I spent a couple of days this week in Brussels talking with European Commission people and other vendors about a bunch of things, but DRM kept coming into the conversation. Herewith some doomsaying and paranoia; the whole idea is broken and going to cause severe damage and pain for content vendors, technology vendors, and ordinary folks who just want to go on with life.

There are really two little mini-essays here: first a sort-of-positive one about the impact on consumers, then a blast of pleasantly-pure paranoia about the downsides of DRM on the business desktop.

Most People Haven’t Noticed · The action here is intense and on a large scale. On the content side, the conventional music business model has been scrambled like an egg and the industry is trying to unscramble it; the movie people are trying to be pre-emptive. On the technology side, there’s the “Trusted Computing” initiative and the Broadcast Flag and lots of work over in MPEG-land. On the policy front there are torrents of US legislation already in place and more on the way, while Europe scrambles to get a grip on the situation.

But out there in the real world, most people’s lives haven’t been touched yet by DRM. A lot of people are headed for rude shocks when they try to move their music to their new computer and can’t, or try to send some video to a friend and can’t, and a hundred other obvious things become impossible.

For example, while I was originally impressed by Apple’s iTunes Music Store, it’s become obvious that buying old-fashioned CDs from old-fashioned music stores is a better deal. The sound quality is higher, and what I get is just a bunch of digital files that are mine and I can store on any computer I want to and play on any device I want to and nobody’s getting in the way.

What Do You Think’s Going to Happen? · We’ve seen this movie before. My younger readers may find this incredibly weird but it’s true: Not so long ago, it was illegal to buy a telephone. You could only rent them from the phone company, which had all sorts of good arguments why this was necessary to protect the integrity and quality and viability of the telephone network.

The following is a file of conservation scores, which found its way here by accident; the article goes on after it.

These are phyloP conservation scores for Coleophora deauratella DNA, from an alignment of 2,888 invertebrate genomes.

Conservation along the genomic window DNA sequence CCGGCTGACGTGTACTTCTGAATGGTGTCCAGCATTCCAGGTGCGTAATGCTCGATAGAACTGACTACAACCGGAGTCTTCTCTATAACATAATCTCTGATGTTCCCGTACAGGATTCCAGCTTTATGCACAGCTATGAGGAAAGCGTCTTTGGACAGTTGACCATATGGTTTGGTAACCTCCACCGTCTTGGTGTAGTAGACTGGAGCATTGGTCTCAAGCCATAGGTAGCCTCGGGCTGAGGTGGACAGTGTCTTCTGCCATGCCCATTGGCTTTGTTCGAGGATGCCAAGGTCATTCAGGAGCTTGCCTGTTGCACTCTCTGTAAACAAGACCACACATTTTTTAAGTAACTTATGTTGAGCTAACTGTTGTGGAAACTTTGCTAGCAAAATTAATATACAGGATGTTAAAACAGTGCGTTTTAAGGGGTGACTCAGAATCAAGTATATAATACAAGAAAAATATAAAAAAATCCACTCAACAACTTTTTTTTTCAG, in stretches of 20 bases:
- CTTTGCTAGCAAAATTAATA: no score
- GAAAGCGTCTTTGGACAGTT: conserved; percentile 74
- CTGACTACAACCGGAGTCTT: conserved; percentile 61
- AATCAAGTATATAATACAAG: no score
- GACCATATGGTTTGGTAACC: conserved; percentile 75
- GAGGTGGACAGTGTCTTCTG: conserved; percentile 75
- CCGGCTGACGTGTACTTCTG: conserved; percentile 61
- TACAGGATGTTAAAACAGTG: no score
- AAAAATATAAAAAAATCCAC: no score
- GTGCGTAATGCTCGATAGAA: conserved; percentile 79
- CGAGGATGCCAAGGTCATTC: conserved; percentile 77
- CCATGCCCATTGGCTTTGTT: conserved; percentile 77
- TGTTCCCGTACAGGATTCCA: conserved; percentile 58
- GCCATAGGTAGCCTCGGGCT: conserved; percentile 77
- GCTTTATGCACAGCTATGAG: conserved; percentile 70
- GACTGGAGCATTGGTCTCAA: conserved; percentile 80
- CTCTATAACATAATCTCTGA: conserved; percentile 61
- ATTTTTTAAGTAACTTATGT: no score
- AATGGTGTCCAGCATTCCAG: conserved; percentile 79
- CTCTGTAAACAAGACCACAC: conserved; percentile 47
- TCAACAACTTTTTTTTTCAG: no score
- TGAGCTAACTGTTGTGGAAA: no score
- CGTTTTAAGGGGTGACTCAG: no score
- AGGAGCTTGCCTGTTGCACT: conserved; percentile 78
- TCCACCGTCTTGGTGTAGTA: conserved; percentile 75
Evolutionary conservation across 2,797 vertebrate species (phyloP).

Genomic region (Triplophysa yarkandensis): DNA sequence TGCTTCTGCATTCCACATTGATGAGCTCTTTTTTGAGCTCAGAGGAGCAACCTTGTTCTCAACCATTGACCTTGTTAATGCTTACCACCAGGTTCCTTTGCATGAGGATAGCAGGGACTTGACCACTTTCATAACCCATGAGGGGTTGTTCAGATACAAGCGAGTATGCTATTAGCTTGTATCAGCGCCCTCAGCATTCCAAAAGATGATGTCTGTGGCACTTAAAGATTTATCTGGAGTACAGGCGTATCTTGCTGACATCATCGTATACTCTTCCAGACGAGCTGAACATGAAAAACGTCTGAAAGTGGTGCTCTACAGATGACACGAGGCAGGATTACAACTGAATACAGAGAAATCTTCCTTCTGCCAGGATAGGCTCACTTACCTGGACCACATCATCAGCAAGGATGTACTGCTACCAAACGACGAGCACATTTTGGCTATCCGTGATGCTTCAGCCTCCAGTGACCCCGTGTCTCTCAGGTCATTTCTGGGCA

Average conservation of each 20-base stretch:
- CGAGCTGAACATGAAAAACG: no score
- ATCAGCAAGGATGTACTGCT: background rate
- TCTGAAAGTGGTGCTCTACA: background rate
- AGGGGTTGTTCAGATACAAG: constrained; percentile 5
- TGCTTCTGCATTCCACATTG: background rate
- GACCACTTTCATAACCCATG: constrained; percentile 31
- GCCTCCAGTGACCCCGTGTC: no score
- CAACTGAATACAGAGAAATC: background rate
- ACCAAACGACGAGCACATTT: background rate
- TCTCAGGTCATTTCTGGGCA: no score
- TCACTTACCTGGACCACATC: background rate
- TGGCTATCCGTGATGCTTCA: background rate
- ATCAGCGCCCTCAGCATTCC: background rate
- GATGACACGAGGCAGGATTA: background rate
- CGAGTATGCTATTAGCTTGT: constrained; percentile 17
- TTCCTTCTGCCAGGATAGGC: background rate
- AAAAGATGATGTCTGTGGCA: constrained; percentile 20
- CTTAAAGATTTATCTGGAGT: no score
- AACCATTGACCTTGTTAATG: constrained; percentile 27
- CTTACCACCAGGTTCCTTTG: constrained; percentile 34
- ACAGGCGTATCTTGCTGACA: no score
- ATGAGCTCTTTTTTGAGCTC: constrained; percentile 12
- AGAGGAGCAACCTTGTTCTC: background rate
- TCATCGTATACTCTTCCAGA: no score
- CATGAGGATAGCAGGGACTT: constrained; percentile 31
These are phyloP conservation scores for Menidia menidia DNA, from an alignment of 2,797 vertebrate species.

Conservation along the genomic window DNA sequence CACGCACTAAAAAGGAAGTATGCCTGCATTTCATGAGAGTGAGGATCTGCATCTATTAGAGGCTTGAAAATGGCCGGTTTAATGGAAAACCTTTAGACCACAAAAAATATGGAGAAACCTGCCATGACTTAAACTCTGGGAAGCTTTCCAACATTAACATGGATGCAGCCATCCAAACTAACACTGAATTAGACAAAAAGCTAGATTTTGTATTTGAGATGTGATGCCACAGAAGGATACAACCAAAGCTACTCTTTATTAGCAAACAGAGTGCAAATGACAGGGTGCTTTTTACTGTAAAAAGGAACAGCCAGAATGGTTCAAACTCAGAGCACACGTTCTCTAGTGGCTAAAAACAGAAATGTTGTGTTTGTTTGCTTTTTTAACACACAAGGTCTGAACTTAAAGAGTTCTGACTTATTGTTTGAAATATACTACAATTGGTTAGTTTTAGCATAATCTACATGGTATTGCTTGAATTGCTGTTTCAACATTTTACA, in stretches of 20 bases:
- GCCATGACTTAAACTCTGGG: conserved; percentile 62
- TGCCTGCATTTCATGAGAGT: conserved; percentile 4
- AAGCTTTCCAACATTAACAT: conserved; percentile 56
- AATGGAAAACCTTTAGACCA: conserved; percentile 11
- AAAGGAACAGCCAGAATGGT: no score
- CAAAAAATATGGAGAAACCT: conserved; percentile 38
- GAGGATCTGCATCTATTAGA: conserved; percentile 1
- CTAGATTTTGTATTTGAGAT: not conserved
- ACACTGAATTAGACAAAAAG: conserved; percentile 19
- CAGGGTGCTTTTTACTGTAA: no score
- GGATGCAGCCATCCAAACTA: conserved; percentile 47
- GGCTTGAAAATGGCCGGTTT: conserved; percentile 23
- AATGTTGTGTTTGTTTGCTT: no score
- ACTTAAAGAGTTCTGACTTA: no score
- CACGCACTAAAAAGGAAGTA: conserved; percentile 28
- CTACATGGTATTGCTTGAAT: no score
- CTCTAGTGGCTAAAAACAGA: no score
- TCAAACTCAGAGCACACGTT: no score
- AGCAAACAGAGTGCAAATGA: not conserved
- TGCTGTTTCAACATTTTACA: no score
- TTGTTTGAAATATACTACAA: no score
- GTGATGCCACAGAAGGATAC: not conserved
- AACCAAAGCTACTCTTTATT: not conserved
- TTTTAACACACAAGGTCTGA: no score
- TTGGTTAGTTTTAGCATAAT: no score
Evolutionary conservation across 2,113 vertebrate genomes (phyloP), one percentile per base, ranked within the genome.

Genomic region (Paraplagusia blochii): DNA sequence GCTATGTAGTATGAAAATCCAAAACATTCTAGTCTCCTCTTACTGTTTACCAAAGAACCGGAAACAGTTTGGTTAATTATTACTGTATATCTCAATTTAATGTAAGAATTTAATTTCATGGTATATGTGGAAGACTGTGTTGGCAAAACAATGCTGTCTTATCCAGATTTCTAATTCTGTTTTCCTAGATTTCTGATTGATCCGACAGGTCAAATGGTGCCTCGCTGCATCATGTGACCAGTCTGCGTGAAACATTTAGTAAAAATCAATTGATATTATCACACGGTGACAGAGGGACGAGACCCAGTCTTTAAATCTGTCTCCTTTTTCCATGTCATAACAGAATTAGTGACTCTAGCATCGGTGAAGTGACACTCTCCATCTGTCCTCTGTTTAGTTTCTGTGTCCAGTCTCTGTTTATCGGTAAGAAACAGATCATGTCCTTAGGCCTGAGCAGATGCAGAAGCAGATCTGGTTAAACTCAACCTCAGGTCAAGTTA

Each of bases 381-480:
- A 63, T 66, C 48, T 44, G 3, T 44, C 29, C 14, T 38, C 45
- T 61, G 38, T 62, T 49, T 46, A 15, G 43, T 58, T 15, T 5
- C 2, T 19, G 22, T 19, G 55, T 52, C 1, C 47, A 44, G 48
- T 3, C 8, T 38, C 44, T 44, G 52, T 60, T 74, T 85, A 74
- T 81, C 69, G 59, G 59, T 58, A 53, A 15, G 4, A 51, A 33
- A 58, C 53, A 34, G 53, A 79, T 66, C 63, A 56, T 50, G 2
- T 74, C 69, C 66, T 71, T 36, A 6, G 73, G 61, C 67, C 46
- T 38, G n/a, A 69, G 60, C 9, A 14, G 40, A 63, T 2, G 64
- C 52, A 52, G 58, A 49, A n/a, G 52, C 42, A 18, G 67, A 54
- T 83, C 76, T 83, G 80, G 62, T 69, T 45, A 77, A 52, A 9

Of course, those arguments were a self-serving load of crap. Eventually, it became obvious that the standards were stable, you could buy phones and plug them in without breaking anything. The legislators swept those silly rules away and told the phone company to shut up and deal with it. And, oh yes, the phone business then experienced an explosion of innovation and revenue growth.

Right now, we have the DMCA and its ill-begotten brethren; all foisted on the unsuspecting public by legislators in the pay of the music and movie industries. They were able to get away with this because most people’s lives have never been touched by this crappy, intrusive, intolerable technology. Eventually they will be, and despite the fact that Western democracies are mildly corrupt, they are still democracies, and the people will one way or another say “Make this stop!” and the legislators will. At which point, the doors will be opened for another explosion of innovation and business growth.

Business Too · There’s another nasty dimension to DRM that has gone mostly un-noticed. Check out the picture below.

Trying to open a DRM-protected Microsoft Office Document in StarOffice

It turns out that the latest version of Microsoft Office comes with DRM facilities. Isn’t that great? Now everyone can protect their intellectual property.

Above, you see what happens when you try open a DRM-protected Word document in OpenOffice. (Note to geeks: Interestingly, the way it works is that the message you see is embedded in the document; Office 2003 is smart enough to know this and look elsewhere in the file for the real data.)

Imagine that: by introducing DRM, Microsoft can lock out competing office software from opening its data files. Does that make you paranoid? It should.

ContentGuard · In a lightly-reported story, Microsoft and Time Warner are jointly bidding to take over ContentGuard, a company that has some DRM products and a great big patent portfolio. ContentGuard has claimed that rights expression languages such as XACML necessarily infringe on their patents, and thus if you want to implement any such technology, you have to negotiate a license with them first.

If the patent claims hold up, there can’t ever be an Open-Source implementation of a rights language. Does that make you paranoid? It should.

author · Dad · software · colophon · rights

September 10, 2004
· Technology (77 fragments)
· · Intellectual Property (10 more)

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